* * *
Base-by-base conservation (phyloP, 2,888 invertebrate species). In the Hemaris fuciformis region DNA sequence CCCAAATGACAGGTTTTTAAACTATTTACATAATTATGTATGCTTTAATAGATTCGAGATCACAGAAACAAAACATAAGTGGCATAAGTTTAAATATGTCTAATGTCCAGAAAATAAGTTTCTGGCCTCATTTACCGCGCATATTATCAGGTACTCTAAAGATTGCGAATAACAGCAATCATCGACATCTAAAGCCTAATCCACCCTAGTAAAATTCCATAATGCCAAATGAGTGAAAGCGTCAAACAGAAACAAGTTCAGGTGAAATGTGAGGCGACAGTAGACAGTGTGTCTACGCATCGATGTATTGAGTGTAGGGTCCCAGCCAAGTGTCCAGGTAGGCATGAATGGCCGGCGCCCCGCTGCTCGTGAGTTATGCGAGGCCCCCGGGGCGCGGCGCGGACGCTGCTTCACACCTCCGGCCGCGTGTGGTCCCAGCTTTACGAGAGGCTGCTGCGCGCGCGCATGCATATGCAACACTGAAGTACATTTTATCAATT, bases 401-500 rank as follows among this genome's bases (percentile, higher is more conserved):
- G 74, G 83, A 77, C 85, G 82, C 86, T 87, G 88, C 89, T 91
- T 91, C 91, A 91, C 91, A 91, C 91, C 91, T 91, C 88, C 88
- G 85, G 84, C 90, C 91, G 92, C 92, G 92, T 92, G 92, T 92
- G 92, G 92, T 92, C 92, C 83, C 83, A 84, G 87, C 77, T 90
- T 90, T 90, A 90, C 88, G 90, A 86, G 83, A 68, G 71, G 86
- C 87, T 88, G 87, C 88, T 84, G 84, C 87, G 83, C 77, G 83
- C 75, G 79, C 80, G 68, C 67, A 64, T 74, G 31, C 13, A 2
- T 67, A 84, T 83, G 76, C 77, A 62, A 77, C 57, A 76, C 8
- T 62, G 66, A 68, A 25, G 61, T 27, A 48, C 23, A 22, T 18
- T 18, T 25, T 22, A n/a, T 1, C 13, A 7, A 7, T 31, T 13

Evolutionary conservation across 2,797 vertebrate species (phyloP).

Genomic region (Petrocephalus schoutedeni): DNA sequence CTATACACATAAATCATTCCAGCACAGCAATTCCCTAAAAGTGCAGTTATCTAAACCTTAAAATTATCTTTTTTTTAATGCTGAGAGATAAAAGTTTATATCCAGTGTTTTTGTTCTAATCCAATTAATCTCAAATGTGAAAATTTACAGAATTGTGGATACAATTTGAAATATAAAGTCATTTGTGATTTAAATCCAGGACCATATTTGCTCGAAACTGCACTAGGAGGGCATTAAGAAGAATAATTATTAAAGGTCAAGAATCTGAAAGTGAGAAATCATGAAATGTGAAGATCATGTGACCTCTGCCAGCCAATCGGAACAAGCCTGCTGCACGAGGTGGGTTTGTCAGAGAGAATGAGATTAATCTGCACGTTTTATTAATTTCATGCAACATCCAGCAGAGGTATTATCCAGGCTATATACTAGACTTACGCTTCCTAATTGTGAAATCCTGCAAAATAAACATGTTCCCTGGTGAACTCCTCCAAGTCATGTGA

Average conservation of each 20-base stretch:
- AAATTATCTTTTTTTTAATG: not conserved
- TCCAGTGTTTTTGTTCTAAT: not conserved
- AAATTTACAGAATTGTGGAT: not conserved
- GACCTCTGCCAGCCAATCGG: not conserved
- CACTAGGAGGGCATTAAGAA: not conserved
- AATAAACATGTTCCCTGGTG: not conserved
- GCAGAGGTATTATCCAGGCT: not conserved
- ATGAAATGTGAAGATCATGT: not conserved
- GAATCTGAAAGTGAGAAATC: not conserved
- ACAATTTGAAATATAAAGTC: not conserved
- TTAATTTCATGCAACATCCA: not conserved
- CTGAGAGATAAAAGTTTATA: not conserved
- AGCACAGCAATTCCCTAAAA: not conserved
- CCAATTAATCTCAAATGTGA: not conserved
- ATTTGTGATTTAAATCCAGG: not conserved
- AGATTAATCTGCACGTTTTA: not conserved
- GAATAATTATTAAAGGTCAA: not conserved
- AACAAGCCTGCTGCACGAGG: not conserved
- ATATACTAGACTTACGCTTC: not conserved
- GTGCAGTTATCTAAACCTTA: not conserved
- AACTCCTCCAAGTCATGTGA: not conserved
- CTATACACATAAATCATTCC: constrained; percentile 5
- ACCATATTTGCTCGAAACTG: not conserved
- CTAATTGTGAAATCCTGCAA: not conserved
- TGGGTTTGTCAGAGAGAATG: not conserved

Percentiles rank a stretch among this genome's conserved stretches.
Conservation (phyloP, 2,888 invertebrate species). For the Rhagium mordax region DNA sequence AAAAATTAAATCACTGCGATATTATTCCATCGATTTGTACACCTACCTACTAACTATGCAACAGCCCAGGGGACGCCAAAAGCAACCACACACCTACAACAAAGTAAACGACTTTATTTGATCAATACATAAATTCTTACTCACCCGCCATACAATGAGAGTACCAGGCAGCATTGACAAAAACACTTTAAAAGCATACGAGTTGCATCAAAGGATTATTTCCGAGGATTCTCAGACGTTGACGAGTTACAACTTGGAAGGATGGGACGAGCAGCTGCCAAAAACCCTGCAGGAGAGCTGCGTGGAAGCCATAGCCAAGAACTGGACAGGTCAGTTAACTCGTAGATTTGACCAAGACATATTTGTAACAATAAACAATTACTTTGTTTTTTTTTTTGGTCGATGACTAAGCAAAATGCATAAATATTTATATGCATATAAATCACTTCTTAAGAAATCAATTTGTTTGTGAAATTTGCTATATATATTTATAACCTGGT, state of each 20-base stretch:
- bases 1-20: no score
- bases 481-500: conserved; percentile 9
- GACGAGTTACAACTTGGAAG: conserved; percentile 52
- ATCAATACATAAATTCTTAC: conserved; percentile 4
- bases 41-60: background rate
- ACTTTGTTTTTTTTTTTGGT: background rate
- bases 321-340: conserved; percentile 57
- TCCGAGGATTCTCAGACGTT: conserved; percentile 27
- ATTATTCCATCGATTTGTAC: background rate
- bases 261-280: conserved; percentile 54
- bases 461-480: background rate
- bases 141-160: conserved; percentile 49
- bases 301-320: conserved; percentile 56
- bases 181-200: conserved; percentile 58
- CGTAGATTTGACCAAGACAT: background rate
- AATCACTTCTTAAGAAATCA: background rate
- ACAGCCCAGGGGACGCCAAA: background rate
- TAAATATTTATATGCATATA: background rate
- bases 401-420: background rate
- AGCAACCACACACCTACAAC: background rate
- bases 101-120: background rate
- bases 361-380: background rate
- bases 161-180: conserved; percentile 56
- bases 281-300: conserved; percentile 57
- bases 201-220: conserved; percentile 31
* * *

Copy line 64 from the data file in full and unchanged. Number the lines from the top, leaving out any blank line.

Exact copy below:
- bases 161-180: conserved; percentile 56